CRC and adjacent normal tissues were immersed in 4% polyformaldehyde for 24 h. Paraffin-embedded tissues were treated with xylene, gradient concentrations of alcohol (100–70%) and reacted with antigen repair solution in a pressure cooker for 2 min. Subsequently, tissues were treated with 3% H2O2 for 20 min, 5% bovine serum albumin (BSA) for 10 min and incubated with anti-RNF6 (ab204506) and anti-E-cadherin (ab1416). On the other day, sections were dyed with diaminobenzidine (DAB), counterstained with haematoxylin and dehydrated in alcohol (100–70%). After xylene treatment, sections were sealed and observed.
RNA Extraction and Real-Time Polymerase Chain Reaction (RT-PCR)
Total RNA was extracted from frozen tissues using TRIzol (Invitrogen). After quantification by Nanodrop, 1ug of total RNA was applied for reverse transcription using High Capacity cDNA Reverse Transcriptase kit (Applied Biosystems) according to the instructions.RT‐PCR Detection Kit (Ambion) was used for RT-PCR according to the instructed protocol. Standard plasmids of RNF6 and GAPDH were made to calculate the absolute value of each gene and RNF6 expression is the ratio between RNF6 and GAPDH (RNF6 absolute value/GAPDH absolute value).
SPSS 21.0 (SPSS Inc., Chicago, IL, USA) was used for statistical analysis. The correlation between RNF6 and clinicopathologic parameters in CRC patients was analyzed by the Student’s t-test. Correlation between levels of RNF6 and E-cadherin was assessed by the Pearson correlation coefficient. To evaluate the statistical significance of RFS and OS, Kaplan-Meier method was introduced. Multivariate analysis with Cox regression analysis were applied for assessing potential factors influencing prognosis in CRC patients. Log-rank test was applied to evaluate the statistical correlation between the differences in survival distribution. P<0.05 considered statistically significant.
Association between RNF6 mRNA expression and clinicopathologic characteristics in 247 CRC patients were analyzed and it showed that RNF6 was significantly up-regulated in CRC tissues compared to adjacent normal tissues (Figure 1A). IHC staining of the 247 paired tissues also confirmed higher positive expression of RNF6 in CRC tissues (Figure 1B). Based on the mRNA expression of RNF6, we set the mean value as the cut-off value, which defined high expression if the value is larger or equal than mean value or low expression if the value is lower than mean value. In 247 cases of CRC tissues, 127 CRC patients (51.4%) were enrolled in high-level group and 120 (48.6%) were in low-level group. Baseline characteristics of these CRC patients are listed in Table 1. The average age at the surgery was 64.7 years (32–91 years), and the male-female ratio was 140:107. The average tumor size was 5.5 cm (1.1–13.4 cm).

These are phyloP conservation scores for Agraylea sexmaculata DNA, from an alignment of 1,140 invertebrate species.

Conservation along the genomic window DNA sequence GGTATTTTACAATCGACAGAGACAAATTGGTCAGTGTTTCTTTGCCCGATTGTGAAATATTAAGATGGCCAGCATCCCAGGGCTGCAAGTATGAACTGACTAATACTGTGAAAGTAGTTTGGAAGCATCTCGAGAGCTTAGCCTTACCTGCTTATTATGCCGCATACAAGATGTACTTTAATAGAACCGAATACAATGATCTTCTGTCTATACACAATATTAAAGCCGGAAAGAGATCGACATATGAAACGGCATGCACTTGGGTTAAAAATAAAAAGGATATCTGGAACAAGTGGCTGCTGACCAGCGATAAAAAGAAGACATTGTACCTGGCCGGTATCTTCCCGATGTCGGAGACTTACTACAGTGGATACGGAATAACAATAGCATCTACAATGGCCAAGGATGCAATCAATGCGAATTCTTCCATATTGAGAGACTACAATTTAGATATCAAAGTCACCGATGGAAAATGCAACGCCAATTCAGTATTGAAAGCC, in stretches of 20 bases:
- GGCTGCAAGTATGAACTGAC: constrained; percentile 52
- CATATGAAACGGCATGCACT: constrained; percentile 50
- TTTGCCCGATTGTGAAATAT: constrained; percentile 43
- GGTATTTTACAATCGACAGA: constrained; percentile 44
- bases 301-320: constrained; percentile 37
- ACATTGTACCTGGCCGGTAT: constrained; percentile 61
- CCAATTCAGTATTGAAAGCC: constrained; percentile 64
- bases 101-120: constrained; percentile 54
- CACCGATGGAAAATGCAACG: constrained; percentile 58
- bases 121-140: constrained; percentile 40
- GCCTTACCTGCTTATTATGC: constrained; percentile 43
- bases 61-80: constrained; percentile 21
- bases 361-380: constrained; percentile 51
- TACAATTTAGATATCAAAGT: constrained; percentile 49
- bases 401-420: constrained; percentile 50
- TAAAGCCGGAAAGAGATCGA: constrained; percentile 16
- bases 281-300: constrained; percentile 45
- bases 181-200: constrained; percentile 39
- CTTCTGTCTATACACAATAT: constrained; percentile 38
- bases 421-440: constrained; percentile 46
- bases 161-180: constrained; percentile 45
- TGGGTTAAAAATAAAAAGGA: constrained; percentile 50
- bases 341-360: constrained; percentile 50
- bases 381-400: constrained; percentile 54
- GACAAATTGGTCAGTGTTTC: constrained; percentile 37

Table 1 Correlation Between RNF6 Expression and Clinical Characteristics in CRC Patients
Subsequently, correlation between RNF6 level and clinicopathologic characteristics in CRC patients was determined. The data uncovered that LV (P=0.006), deep invasion depth (P=0.001), metastasis (P<0.001) and advanced TNM staging (P<0.001) were closely linked to high-level RNF6 in CRC patients.
RNF6 Was Reversely Correlated with E-Cadherin
E-cadherin is a protein closely related to tumor cell invasion and metastasis.12 To further confirm the relationship between RNF6 and tumor metastasis, potential correlation between expression levels of RNF6 and E-cadherin was investigated. By comparing the mRNA expression of RNF6 and E-cadherin of the 247 patients, we found a negative correlation between RNF6 and E-cadherin (r=−0.8116, P<0.001) (Figure 2). It is indicated that RNF6 is closely related to tumor metastasis.
Figure 2 Correlation between RNF6 and E-cadherin analyzed by the Pearson’s Chi-square test.
RNF6 Expression Was Correlated with RFS and OS